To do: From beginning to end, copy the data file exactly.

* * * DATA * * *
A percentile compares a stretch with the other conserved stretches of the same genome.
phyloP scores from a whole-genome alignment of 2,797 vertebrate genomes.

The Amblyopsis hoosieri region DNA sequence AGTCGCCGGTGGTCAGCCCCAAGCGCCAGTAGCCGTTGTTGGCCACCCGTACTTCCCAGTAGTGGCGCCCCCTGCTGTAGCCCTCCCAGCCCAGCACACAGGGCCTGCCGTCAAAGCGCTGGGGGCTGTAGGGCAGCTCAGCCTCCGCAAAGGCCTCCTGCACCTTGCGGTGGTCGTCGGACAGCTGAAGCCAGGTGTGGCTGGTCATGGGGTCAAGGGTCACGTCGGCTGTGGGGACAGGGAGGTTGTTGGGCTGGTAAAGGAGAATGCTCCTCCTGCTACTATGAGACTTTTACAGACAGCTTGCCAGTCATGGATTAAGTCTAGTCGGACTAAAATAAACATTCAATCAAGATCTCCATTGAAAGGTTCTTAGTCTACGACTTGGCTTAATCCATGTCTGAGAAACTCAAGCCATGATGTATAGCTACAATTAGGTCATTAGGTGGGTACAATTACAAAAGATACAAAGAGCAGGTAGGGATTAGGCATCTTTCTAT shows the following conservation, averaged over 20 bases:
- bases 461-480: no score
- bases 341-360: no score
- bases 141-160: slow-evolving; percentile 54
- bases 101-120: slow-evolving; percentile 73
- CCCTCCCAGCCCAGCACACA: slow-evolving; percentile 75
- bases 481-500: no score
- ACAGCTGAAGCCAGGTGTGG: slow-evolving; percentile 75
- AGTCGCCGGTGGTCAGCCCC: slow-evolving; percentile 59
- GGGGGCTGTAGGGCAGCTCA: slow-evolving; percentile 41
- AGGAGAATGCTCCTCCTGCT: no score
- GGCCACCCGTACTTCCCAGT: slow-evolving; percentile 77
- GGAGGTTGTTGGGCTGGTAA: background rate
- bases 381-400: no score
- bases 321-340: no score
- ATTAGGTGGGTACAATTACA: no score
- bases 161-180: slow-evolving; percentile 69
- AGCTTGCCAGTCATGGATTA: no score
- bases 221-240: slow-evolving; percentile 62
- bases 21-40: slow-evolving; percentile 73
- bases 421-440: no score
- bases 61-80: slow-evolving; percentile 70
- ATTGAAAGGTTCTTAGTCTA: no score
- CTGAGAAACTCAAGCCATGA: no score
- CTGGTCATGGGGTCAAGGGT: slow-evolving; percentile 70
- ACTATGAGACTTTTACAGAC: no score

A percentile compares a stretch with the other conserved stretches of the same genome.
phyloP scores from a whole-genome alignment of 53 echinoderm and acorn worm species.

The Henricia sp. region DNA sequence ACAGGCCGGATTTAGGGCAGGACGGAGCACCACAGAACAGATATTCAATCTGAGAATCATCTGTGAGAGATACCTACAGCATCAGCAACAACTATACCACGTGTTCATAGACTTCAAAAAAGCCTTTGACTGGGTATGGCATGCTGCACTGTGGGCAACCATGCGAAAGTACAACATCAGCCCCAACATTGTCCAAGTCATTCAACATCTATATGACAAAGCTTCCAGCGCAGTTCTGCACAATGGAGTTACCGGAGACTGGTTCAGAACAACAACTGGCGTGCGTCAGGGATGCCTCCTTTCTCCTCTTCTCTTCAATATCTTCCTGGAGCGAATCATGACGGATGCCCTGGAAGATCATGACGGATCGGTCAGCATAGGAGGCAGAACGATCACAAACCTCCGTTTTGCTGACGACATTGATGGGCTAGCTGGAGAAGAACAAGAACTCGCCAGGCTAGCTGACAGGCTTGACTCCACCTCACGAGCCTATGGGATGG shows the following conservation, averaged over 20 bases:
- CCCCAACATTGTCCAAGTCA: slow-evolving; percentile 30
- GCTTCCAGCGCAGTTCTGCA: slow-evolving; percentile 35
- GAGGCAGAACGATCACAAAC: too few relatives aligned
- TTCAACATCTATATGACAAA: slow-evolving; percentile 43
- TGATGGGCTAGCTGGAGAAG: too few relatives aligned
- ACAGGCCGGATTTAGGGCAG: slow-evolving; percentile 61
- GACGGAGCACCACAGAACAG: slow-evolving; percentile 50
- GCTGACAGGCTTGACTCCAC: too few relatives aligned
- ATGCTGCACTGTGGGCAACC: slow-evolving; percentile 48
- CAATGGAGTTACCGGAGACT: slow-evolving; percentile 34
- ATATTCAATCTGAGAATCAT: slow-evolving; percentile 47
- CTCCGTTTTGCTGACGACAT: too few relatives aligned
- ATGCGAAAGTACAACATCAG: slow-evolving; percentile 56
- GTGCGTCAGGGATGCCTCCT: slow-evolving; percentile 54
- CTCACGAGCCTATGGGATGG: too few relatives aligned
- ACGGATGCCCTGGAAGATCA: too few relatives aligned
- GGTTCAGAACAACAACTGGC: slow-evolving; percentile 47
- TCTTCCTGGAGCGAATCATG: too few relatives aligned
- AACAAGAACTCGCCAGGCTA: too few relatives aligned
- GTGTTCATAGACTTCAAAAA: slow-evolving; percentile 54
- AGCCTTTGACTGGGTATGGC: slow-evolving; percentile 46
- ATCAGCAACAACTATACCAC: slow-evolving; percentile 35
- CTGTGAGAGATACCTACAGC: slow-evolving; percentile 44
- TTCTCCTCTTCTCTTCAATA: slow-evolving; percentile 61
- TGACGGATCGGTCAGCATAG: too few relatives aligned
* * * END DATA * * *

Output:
A percentile compares a stretch with the other conserved stretches of the same genome.
phyloP scores from a whole-genome alignment of 2,797 vertebrate genomes.

The Amblyopsis hoosieri region DNA sequence AGTCGCCGGTGGTCAGCCCCAAGCGCCAGTAGCCGTTGTTGGCCACCCGTACTTCCCAGTAGTGGCGCCCCCTGCTGTAGCCCTCCCAGCCCAGCACACAGGGCCTGCCGTCAAAGCGCTGGGGGCTGTAGGGCAGCTCAGCCTCCGCAAAGGCCTCCTGCACCTTGCGGTGGTCGTCGGACAGCTGAAGCCAGGTGTGGCTGGTCATGGGGTCAAGGGTCACGTCGGCTGTGGGGACAGGGAGGTTGTTGGGCTGGTAAAGGAGAATGCTCCTCCTGCTACTATGAGACTTTTACAGACAGCTTGCCAGTCATGGATTAAGTCTAGTCGGACTAAAATAAACATTCAATCAAGATCTCCATTGAAAGGTTCTTAGTCTACGACTTGGCTTAATCCATGTCTGAGAAACTCAAGCCATGATGTATAGCTACAATTAGGTCATTAGGTGGGTACAATTACAAAAGATACAAAGAGCAGGTAGGGATTAGGCATCTTTCTAT shows the following conservation, averaged over 20 bases:
- bases 461-480: no score
- bases 341-360: no score
- bases 141-160: slow-evolving; percentile 54
- bases 101-120: slow-evolving; percentile 73
- CCCTCCCAGCCCAGCACACA: slow-evolving; percentile 75
- bases 481-500: no score
- ACAGCTGAAGCCAGGTGTGG: slow-evolving; percentile 75
- AGTCGCCGGTGGTCAGCCCC: slow-evolving; percentile 59
- GGGGGCTGTAGGGCAGCTCA: slow-evolving; percentile 41
- AGGAGAATGCTCCTCCTGCT: no score
- GGCCACCCGTACTTCCCAGT: slow-evolving; percentile 77
- GGAGGTTGTTGGGCTGGTAA: background rate
- bases 381-400: no score
- bases 321-340: no score
- ATTAGGTGGGTACAATTACA: no score
- bases 161-180: slow-evolving; percentile 69
- AGCTTGCCAGTCATGGATTA: no score
- bases 221-240: slow-evolving; percentile 62
- bases 21-40: slow-evolving; percentile 73
- bases 421-440: no score
- bases 61-80: slow-evolving; percentile 70
- ATTGAAAGGTTCTTAGTCTA: no score
- CTGAGAAACTCAAGCCATGA: no score
- CTGGTCATGGGGTCAAGGGT: slow-evolving; percentile 70
- ACTATGAGACTTTTACAGAC: no score

A percentile compares a stretch with the other conserved stretches of the same genome.
phyloP scores from a whole-genome alignment of 53 echinoderm and acorn worm species.

The Henricia sp. region DNA sequence ACAGGCCGGATTTAGGGCAGGACGGAGCACCACAGAACAGATATTCAATCTGAGAATCATCTGTGAGAGATACCTACAGCATCAGCAACAACTATACCACGTGTTCATAGACTTCAAAAAAGCCTTTGACTGGGTATGGCATGCTGCACTGTGGGCAACCATGCGAAAGTACAACATCAGCCCCAACATTGTCCAAGTCATTCAACATCTATATGACAAAGCTTCCAGCGCAGTTCTGCACAATGGAGTTACCGGAGACTGGTTCAGAACAACAACTGGCGTGCGTCAGGGATGCCTCCTTTCTCCTCTTCTCTTCAATATCTTCCTGGAGCGAATCATGACGGATGCCCTGGAAGATCATGACGGATCGGTCAGCATAGGAGGCAGAACGATCACAAACCTCCGTTTTGCTGACGACATTGATGGGCTAGCTGGAGAAGAACAAGAACTCGCCAGGCTAGCTGACAGGCTTGACTCCACCTCACGAGCCTATGGGATGG shows the following conservation, averaged over 20 bases:
- CCCCAACATTGTCCAAGTCA: slow-evolving; percentile 30
- GCTTCCAGCGCAGTTCTGCA: slow-evolving; percentile 35
- GAGGCAGAACGATCACAAAC: too few relatives aligned
- TTCAACATCTATATGACAAA: slow-evolving; percentile 43
- TGATGGGCTAGCTGGAGAAG: too few relatives aligned
- ACAGGCCGGATTTAGGGCAG: slow-evolving; percentile 61
- GACGGAGCACCACAGAACAG: slow-evolving; percentile 50
- GCTGACAGGCTTGACTCCAC: too few relatives aligned
- ATGCTGCACTGTGGGCAACC: slow-evolving; percentile 48
- CAATGGAGTTACCGGAGACT: slow-evolving; percentile 34
- ATATTCAATCTGAGAATCAT: slow-evolving; percentile 47
- CTCCGTTTTGCTGACGACAT: too few relatives aligned
- ATGCGAAAGTACAACATCAG: slow-evolving; percentile 56
- GTGCGTCAGGGATGCCTCCT: slow-evolving; percentile 54
- CTCACGAGCCTATGGGATGG: too few relatives aligned
- ACGGATGCCCTGGAAGATCA: too few relatives aligned
- GGTTCAGAACAACAACTGGC: slow-evolving; percentile 47
- TCTTCCTGGAGCGAATCATG: too few relatives aligned
- AACAAGAACTCGCCAGGCTA: too few relatives aligned
- GTGTTCATAGACTTCAAAAA: slow-evolving; percentile 54
- AGCCTTTGACTGGGTATGGC: slow-evolving; percentile 46
- ATCAGCAACAACTATACCAC: slow-evolving; percentile 35
- CTGTGAGAGATACCTACAGC: slow-evolving; percentile 44
- TTCTCCTCTTCTCTTCAATA: slow-evolving; percentile 61
- TGACGGATCGGTCAGCATAG: too few relatives aligned